David Birchall, Sam Andraea and Otto Willberg are part of an emerging cohort of players working at interface of fire music and free improvisation, a bunch of cats who relish blurring those borders and the resulting messiness of approach. It’s the opposite of the rather studious air gap built up between those two disciplines in the 1970s and 80s by the post-SME generation of improvisers, with untrammelled hybridity taking the place of ideological purity. (If you need more names, check out Raw Tonk maestro Colin Webster, drummers Andrew Lisle and Andrew Cheetham, guitarists Anton Hunter and Dirk Serries, and reedspeople Dee Byrne and Cath Roberts.)
There’s no membership card for this crew, and it’s by no means a closed shop. But the fact remains that that every time you bring someone new into the mix you risk upsetting a delicate balance of understanding and challenge built up over innumerable exchanges. In this instance, however, the resilience and adaptability of Birchall, Andraea and Willberg means it’s a gamble worth taking. Thus the addition of no-input guru Toshimaru Nakamura to a trio of musicians whose discographies, gigs and approaches are so intertwined they have become like branches of an extended family has a pleasingly destabilizing effect. Nakamura doesn’t so much change the group dynamic on this date, recorded at Tokyo’s legendary Ftarri record shop-cum-venue back in April 2017, as much as subtly deform it. His bone-dry crackles and white-hot screeches are a lens through which his co-workers’ interactions are refracted, intensified and occasionally disrupted.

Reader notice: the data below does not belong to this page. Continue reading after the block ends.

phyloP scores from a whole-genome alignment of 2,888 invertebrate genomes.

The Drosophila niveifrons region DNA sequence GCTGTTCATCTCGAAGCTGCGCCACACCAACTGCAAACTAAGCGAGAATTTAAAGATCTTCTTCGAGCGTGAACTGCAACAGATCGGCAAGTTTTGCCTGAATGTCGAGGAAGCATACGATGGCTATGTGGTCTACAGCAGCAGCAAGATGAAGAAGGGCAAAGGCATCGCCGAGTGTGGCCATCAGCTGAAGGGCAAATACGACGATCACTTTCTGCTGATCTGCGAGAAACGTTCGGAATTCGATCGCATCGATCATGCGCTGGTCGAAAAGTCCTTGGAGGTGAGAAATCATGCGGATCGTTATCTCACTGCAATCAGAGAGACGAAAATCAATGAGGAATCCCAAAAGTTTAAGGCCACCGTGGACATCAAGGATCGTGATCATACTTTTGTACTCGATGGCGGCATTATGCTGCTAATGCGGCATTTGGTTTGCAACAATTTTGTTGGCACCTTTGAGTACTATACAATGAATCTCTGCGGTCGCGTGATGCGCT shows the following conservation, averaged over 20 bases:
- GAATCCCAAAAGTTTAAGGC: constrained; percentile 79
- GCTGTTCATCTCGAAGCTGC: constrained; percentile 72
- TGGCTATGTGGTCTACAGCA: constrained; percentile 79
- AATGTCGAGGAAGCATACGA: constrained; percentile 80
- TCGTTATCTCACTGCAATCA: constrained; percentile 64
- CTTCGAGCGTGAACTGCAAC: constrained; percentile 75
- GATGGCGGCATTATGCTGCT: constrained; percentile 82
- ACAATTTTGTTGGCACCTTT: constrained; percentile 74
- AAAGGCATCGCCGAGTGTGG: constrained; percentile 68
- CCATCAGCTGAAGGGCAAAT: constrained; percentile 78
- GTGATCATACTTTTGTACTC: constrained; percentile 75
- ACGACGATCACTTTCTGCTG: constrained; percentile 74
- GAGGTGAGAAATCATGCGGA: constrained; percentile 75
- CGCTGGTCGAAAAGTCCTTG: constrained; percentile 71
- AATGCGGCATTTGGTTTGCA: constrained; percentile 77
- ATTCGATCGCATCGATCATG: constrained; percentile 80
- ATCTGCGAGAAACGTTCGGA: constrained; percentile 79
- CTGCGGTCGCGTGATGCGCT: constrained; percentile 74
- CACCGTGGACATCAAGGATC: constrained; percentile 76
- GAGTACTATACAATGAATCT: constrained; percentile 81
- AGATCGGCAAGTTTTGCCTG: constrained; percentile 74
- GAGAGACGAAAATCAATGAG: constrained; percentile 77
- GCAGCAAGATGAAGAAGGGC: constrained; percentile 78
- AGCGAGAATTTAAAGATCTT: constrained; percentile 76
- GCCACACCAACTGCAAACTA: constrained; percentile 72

Andreae’s sax honks and parps are as grouchingly well-judged as ever, his vocabulary ranging from the clicks and scrapes of extended technique to mischievous twirls of abrasive melody. Every huff and blart create their own spaces within hectic sonic environs – check his joyful, elephantine wails on halfway through ‘Prism Dialect’ – or puncturing the emptiness with the perfect timing of a stand-up comic. Likewise, Birchall’s gluey idioms always find ways to make themselves heard, tiptoeing through the wire wool carnage of ‘Gathering Micron Glass’ with an insouciant wink, elbowing Nakamura’s analogue splatter aside even as he glides across Willberg’s low-end grumble. Oh, and if you were expecting Willberg to play anchorman to the jagged pirouettes of the other three? Forget it. Whether he’s laying out grating, Henry Grimes-style arcos, yobbo thumps or careful, ninja-style plucks, this guy gets involved. The result is a band that’s less like quartet and more like a gaggle of rowdy planets, continually in motion around an invisible sun.